Deliberations about possible legislation to expand state workers compensation to police who responded to the Newtown school massacre have changed direction: There is now a move to also include school staff members and medical examiners' personnel who were exposed to the horror.
Unions for four groups of public employees — state police, Newtown police, staff of the Office of the Chief Medical Examiner, and Newtown educators — have been consulting each other in a unified effort aimed at prompting legislation to obtain workers compensation benefits for anyone they represent who was at
"We will work together to get the law changed," said Andrew Matthews, president of the Connecticut State Police
Late Friday afternoon, Matthews sent an email to his union members, informing them of the discussions with the other three unions in "a collaborative effort to protect the interests of everyone that needs assistance as a result of this workplace trauma."
It was traumatic "not only for initial responders, but for everyone who had to witness the horrific scene that may never be erased," Matthews wrote. "Many were forced to witness one of the most inconceivable and deadly situations our country has ever seen in order to fulfill their duties."
Within days of the tragedy — when a gunman used a military-style semiautomatic rifle to kill 20 first-graders and six school staff members, and then shot himself — a key legislative committee chairman, Rep. Stephen D. Dargan, D-
Dargan, co-chairman of the legislature's public safety panel, said such benefits now only cover police who had to use "deadly force" or were subjected to it. As horrible as the Newtown tragedy was, no deadly force by or against police was involved. Dargan's idea was to expand eligibility to first-responders who suffer mental or emotional damage after being at the scene of such a terrible crime.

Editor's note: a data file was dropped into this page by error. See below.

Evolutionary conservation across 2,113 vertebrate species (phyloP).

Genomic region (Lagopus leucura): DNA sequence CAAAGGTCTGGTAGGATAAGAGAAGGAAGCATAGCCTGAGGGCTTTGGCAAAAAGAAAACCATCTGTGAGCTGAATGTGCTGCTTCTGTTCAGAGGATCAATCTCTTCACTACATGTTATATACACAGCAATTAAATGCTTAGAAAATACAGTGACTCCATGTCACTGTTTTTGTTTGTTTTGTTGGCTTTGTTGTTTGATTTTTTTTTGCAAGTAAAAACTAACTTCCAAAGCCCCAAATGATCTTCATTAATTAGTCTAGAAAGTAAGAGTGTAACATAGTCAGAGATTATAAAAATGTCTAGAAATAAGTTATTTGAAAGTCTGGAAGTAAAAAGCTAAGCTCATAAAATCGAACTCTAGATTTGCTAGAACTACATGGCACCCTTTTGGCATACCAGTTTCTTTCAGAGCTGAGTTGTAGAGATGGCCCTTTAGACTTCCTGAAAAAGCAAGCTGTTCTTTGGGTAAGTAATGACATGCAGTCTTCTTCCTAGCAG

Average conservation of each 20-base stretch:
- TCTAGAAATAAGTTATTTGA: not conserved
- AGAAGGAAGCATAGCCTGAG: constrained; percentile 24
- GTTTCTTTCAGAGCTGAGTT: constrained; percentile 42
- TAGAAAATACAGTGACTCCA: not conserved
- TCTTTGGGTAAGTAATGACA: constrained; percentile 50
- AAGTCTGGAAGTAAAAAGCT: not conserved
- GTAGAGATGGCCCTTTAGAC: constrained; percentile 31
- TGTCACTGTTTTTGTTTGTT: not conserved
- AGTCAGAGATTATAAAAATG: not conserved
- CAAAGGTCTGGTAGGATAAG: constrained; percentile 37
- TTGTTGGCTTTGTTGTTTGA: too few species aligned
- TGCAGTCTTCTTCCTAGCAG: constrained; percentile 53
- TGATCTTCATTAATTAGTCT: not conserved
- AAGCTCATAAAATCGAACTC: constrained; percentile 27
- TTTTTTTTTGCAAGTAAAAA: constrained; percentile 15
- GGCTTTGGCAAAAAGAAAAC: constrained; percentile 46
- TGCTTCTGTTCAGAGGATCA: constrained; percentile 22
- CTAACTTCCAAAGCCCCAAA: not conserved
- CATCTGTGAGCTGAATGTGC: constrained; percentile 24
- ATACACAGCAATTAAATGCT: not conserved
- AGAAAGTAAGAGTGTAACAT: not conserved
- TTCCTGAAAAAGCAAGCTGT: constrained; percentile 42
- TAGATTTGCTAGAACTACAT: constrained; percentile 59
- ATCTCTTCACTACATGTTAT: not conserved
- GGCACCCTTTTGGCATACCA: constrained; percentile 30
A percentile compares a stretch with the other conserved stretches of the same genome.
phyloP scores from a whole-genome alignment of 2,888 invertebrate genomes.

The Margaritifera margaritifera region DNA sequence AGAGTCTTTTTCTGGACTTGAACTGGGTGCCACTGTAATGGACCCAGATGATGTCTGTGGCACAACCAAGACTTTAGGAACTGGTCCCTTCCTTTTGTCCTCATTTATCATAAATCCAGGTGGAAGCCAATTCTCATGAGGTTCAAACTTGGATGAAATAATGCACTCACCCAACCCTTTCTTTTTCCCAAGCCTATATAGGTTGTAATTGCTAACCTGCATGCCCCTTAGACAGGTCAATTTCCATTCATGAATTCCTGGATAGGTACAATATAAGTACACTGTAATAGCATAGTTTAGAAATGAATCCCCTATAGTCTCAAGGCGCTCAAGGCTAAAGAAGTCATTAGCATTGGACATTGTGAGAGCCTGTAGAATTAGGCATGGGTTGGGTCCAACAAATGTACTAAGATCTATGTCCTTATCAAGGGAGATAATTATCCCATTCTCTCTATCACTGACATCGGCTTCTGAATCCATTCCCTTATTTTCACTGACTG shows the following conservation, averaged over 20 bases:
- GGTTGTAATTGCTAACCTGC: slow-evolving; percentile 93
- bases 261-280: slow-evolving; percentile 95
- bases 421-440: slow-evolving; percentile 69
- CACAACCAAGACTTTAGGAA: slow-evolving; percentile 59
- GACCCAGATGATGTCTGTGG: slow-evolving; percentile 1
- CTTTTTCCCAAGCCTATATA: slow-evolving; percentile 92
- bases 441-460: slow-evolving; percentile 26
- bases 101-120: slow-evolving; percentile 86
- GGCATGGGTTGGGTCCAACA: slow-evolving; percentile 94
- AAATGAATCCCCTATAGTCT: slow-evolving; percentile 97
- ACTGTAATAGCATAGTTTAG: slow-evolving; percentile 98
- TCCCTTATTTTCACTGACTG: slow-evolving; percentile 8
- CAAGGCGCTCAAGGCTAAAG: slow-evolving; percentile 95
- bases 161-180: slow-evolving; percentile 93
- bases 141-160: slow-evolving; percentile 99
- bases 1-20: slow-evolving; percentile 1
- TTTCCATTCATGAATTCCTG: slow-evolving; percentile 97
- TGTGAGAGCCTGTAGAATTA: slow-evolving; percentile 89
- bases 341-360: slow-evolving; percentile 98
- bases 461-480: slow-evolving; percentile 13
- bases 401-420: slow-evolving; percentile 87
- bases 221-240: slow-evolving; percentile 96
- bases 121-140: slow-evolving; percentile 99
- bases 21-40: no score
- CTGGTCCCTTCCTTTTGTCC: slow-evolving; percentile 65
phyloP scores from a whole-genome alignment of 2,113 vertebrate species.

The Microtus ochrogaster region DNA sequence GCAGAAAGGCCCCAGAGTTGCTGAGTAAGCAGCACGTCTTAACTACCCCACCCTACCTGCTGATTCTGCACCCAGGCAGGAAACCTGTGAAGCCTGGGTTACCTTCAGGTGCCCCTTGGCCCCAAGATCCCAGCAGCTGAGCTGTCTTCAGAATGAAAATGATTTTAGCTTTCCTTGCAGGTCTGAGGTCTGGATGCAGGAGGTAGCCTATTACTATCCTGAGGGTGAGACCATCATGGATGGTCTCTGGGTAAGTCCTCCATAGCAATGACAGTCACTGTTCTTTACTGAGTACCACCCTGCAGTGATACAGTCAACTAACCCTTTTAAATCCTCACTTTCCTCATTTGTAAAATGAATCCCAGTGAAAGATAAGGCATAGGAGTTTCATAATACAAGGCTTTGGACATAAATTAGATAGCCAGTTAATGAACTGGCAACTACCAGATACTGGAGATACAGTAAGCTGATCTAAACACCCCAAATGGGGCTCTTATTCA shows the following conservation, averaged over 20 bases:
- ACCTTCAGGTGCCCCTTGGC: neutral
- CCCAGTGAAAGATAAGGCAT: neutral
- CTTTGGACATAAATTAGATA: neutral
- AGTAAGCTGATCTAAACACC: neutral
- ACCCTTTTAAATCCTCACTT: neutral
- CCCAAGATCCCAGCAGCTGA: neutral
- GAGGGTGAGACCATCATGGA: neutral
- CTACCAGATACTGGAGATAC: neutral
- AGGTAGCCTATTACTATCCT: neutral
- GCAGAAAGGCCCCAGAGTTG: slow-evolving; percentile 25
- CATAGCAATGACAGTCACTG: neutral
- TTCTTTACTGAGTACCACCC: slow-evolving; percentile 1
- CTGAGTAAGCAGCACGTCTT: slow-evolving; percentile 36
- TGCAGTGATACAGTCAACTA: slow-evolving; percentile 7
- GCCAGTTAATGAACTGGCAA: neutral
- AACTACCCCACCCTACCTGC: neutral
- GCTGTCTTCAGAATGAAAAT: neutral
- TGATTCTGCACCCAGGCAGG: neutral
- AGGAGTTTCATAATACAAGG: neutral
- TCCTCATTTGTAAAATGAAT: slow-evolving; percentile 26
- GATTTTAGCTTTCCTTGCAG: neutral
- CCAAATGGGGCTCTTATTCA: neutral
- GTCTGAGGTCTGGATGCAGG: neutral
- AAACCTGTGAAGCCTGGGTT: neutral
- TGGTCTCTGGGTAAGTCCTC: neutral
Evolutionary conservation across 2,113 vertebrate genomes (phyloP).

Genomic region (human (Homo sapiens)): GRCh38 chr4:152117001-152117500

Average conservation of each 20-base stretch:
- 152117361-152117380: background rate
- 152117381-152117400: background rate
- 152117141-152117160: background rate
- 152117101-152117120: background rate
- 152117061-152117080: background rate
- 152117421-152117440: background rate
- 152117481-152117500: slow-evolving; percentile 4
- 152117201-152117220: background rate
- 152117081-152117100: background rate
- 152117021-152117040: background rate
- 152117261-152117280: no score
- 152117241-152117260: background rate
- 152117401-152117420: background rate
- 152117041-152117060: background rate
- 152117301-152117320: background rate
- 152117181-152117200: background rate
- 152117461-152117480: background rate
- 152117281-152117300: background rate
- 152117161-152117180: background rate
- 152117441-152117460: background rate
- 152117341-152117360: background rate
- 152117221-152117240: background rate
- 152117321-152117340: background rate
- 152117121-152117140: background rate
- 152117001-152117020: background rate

But Matthews said he and the other unions' leaders agree that everyone who was at the elementary school was exposed to a "horrific and … life-changing" event, and all of them may need counseling and time off that workers compensation would cover.
Matthews noted that lawmakers and other officials often worry about long-term costs as the result of expanding eligibility for programs — and he said he thinks it is a valid concern — but he said that in this case, the unions are talking about legislation that would be specific to the Newtown school massacre.
Dozens of employees probably would be eligible under the potential legislation, but their eligibility would only be in connection with the unprecedented incident at Newtown, Matthews said.
"Our members saw something they can never erase from their memories," Matthews said. The legislative proposal, which hasn't been put into its final form, would in effect recognize that the
In effect, the proposal would treat exposure to the Newtown massacre the same as any physical injury for which an employee receives compensation for treatment and recovery, Matthews said. "We have walking wounded in need of help," he said, adding that none of them should be denied such benefits "just because it isn't a physical injury."
"I think if we work together" — representatives for the employees, legislators and executive-branch officials — "we can reach common ground," Matthews said.
After hearing of Matthews' proposal, Dargan, the public safety committee co-chairman, said Friday that he had already submitted a "generic" bill to deal with the issue of benefits for responders and its contents are open to discussion. Dargan even said that he may want to provide help of some kind to volunteer emergency personnel who went to the school.
In addition to the state police union, Matthews said, other bargaining units involved in the discussion of the new proposal have been: Council 15 of the
Under workers' compensation, employees receive a percentage of their salary as well as medical benefits. It is separate from disability retirement benefits that are negotiated between police unions and their individual towns.
In another prominent case recently, a